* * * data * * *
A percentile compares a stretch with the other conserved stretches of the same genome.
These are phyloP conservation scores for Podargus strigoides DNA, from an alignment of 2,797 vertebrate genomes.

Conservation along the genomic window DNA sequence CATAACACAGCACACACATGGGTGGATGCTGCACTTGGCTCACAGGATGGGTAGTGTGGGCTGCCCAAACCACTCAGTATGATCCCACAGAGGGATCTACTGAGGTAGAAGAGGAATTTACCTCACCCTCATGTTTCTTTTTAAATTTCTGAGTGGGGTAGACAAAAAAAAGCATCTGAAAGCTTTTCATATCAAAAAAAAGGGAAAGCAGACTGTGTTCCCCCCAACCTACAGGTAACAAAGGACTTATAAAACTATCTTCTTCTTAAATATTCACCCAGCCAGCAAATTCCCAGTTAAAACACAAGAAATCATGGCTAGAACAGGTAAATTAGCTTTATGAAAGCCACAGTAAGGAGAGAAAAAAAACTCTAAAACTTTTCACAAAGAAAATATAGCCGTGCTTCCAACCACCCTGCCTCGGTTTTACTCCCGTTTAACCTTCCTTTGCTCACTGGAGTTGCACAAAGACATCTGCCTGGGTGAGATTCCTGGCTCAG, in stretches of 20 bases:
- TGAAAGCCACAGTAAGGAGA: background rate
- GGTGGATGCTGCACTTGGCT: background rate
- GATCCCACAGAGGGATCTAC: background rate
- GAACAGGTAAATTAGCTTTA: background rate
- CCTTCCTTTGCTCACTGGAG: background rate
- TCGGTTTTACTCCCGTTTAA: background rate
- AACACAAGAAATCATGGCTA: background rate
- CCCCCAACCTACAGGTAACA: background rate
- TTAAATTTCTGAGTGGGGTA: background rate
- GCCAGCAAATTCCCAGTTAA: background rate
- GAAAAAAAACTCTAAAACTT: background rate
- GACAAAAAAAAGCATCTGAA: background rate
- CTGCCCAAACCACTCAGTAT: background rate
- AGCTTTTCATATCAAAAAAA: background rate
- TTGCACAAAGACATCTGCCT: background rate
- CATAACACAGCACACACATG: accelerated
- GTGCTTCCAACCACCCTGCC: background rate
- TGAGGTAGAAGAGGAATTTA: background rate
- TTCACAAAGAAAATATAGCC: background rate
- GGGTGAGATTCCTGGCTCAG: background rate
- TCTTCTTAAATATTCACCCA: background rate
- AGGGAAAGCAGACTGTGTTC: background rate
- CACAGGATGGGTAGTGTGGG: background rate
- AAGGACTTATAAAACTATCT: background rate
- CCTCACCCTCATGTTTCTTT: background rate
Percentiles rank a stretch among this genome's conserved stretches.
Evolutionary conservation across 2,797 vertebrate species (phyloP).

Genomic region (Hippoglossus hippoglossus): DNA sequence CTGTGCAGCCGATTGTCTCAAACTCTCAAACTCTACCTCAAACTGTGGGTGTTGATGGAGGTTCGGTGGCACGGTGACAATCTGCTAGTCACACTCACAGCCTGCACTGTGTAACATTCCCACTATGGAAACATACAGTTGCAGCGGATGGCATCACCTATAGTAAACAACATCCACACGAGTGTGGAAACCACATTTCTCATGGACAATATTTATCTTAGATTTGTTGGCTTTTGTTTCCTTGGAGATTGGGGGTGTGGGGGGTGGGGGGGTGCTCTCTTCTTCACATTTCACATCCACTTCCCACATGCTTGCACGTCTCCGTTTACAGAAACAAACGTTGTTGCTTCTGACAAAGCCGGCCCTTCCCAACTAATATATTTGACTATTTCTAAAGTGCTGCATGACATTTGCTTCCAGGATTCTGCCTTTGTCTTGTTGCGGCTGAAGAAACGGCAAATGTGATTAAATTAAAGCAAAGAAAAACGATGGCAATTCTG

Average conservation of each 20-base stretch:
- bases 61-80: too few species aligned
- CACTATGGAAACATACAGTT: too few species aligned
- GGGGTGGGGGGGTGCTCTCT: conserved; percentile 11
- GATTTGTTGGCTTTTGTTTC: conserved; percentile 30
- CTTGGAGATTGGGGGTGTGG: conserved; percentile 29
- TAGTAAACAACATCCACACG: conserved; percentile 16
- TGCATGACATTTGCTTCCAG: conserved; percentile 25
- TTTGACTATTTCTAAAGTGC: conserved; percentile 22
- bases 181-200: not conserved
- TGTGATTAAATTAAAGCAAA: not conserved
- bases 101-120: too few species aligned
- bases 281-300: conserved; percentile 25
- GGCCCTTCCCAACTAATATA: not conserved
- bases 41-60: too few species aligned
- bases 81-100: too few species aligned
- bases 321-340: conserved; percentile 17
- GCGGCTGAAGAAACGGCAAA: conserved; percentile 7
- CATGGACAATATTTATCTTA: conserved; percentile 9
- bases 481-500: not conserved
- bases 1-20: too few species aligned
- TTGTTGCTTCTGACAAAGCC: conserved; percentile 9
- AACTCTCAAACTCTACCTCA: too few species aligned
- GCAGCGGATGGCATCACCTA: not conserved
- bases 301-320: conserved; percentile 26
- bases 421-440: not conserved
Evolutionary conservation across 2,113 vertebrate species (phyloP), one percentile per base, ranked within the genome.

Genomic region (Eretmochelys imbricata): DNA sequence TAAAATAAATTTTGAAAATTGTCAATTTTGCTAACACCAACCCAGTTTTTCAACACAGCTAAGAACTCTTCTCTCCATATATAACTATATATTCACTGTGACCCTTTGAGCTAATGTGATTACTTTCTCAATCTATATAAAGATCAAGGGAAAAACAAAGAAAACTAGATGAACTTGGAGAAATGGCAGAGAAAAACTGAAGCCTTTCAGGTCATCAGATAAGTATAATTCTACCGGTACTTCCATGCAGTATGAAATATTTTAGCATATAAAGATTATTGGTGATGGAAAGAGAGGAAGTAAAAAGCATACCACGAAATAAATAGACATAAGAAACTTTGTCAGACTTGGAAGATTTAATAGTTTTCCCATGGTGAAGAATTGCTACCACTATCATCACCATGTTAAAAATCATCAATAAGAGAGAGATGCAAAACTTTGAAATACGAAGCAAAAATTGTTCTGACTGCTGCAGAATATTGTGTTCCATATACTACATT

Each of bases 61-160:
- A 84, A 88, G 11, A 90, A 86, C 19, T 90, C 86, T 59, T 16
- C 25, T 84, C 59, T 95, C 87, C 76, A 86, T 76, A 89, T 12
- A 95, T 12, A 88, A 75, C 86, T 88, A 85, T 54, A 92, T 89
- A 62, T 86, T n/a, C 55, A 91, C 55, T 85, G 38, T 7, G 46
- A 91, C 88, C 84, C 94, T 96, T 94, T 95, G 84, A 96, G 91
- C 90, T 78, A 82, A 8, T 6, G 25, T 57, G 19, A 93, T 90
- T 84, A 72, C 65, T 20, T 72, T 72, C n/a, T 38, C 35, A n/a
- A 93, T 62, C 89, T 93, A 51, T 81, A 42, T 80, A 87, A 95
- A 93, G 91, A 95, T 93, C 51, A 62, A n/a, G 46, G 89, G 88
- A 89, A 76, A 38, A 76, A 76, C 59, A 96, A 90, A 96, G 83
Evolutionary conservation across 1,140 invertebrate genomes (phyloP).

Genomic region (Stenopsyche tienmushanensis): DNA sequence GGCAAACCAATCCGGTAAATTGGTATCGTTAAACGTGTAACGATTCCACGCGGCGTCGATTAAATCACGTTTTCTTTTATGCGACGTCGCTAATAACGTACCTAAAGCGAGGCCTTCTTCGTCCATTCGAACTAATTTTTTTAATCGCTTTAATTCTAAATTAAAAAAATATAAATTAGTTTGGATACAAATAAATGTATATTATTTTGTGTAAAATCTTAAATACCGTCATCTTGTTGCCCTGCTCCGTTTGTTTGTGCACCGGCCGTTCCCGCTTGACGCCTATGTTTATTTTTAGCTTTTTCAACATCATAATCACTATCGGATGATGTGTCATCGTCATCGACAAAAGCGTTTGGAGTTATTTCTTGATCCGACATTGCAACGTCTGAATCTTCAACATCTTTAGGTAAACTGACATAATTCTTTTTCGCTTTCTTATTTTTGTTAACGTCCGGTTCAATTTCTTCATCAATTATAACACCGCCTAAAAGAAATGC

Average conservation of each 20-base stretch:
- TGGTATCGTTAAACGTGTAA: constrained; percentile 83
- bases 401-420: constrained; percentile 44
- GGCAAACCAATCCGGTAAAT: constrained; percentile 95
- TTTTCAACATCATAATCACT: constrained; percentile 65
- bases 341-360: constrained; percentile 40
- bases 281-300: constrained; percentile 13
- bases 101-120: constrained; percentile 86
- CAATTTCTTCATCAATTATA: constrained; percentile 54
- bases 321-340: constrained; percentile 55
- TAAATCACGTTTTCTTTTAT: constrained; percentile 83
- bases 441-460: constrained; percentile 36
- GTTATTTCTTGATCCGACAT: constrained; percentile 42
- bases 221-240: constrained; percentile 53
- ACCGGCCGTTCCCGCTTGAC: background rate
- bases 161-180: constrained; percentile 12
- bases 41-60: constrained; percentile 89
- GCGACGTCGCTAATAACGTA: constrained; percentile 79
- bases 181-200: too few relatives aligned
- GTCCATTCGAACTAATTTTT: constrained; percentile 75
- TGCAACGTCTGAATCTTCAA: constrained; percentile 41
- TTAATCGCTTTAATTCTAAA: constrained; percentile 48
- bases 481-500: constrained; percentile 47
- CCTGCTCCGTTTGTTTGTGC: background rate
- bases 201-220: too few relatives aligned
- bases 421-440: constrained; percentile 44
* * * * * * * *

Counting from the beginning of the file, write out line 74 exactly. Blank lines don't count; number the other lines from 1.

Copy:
- TGGTATCGTTAAACGTGTAA: constrained; percentile 83